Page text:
Last weekend Melissa and I went to Camp Mighty in Palm Springs CA. It was fun meeting people I’ve only known through their blogs: Heather Armstrong, Jon Armstrong, Alice Bradley, Maggie Mason. It was also very cool to meet some new faces: Cecily Kellogg, Margit Detweiler and many more. As great as they are, meeting well known digital personalities was kinda far down my agenda. I really wanted to go because of the Life List activity.
A life list is very much like a bucket list save for the depressing POV. Like I said at our team lunch, “the only lists I’ve ever maintained throughout my life were lists of possible band names.” Creating a list of fabulous things I’d like to see/accomplish/experience never really occurred to me. I could be wrong, but I doubt many men have ever created a life list. From the beginning of time we are primarily programmed to slay the dragon and make the donuts.
While the suggestion was to write 100 items, I was only able to get to 75 by the time Camp came around. I wrote them all on my iPhone while riding BART to work. The process of writing the list, regardless of how long it actually took me, was very meaningful to me.
At first, things that were top of mind starting flowing out. As I kept going, I really started to think more seriously about the world and the people that matter to me. I also started to wonder if there were limits to what I could affect. Would it be possible to set up a charity for the arts? Would it be possible to travel to exotic locations? Or meet certain people? As I kept searching my mind, I just kept adding everything to the list and fought the urge to dismiss anything. It was a form of creative brainstorming, so the more I thought “yes and” instead of “no”, the more I surprised myself with the ideas that came to mind.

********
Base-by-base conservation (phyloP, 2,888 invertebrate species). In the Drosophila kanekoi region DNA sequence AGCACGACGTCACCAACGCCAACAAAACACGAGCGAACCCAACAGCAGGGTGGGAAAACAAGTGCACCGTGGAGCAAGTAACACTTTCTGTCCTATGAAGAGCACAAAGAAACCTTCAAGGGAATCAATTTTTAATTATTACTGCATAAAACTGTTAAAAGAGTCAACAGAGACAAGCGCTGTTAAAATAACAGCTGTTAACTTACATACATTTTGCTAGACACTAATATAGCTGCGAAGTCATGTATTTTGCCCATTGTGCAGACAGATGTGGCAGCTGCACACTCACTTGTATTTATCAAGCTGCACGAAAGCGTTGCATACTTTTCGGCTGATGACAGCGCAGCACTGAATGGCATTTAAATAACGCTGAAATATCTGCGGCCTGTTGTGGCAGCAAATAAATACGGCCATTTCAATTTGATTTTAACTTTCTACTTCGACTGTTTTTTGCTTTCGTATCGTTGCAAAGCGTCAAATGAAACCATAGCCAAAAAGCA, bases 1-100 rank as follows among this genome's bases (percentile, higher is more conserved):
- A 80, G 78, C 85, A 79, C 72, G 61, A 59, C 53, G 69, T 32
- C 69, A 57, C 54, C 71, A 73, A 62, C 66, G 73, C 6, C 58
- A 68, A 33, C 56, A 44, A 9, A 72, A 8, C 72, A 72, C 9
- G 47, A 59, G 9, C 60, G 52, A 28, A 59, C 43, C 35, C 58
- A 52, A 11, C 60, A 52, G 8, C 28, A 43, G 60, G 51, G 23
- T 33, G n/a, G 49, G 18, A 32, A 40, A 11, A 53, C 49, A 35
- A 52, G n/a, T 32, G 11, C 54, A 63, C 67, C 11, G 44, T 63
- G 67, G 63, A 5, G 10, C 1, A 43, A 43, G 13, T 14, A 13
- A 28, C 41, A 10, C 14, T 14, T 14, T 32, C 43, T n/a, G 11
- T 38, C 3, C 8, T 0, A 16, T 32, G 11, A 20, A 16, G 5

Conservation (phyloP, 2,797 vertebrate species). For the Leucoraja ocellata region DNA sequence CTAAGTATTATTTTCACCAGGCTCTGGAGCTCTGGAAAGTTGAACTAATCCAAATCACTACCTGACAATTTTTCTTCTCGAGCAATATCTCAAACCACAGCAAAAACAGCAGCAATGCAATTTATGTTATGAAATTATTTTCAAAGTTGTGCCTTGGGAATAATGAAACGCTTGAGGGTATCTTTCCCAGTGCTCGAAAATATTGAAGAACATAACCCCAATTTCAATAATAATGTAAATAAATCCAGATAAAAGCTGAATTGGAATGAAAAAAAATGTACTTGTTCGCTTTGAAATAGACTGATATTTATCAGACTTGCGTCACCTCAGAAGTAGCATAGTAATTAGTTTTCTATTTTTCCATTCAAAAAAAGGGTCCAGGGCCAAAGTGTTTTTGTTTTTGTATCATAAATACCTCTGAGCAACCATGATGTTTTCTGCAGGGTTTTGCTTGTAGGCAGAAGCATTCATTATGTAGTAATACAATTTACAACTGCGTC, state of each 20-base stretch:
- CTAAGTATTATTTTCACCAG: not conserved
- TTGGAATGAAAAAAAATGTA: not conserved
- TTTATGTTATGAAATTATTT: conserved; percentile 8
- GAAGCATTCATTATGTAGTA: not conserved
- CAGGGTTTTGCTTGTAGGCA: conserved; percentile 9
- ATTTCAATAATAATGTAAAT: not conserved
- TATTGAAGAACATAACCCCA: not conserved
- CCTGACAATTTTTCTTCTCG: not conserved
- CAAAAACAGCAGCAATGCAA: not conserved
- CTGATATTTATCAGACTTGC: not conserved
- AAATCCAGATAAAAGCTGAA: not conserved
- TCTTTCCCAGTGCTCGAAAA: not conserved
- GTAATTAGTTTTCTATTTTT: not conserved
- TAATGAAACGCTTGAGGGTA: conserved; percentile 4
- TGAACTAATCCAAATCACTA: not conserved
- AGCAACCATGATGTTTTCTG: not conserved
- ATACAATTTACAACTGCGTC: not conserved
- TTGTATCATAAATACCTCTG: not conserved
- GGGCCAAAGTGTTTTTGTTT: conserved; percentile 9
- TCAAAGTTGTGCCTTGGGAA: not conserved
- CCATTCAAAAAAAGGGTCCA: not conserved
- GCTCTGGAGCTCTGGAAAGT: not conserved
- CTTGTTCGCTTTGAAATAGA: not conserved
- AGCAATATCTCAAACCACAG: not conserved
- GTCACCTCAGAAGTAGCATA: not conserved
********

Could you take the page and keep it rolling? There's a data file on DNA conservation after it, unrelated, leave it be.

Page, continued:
I’m used to brainstorming at work on a client’s behalf, but
rarely never have I done this for myself. The feeling was very liberating and brought me into the moment like very few things I’ve experienced before.
Once I stopped writing the list, I didn’t rearrange or edit it. Why bother? I didn’t want to rethink things. My list is how it flowed from my mind. I did re-read it after arriving at the hotel, and honestly, I was very happy with myself. For someone who isn’t a type-A personality, this list seemed immense, but doable on many levels. It also helped me, as a person who’s had a long history of dealing with depression, to look at life with a strong positive attitude.
At the final event (a team dinner), everyone was given a parting gift. The “boys”—as they called us—received these wristbands that had 5 little metal rings on it. Each represented one of the 5 life list items we committed to check off in the next year. I won’t take this thing off until the next time Camp Mighty rolls around next year. It’s highly motivational, and it makes me feel good just looking at it.
Thank you, Camp Mighty, for inspiring me and helping me see my life in a new way.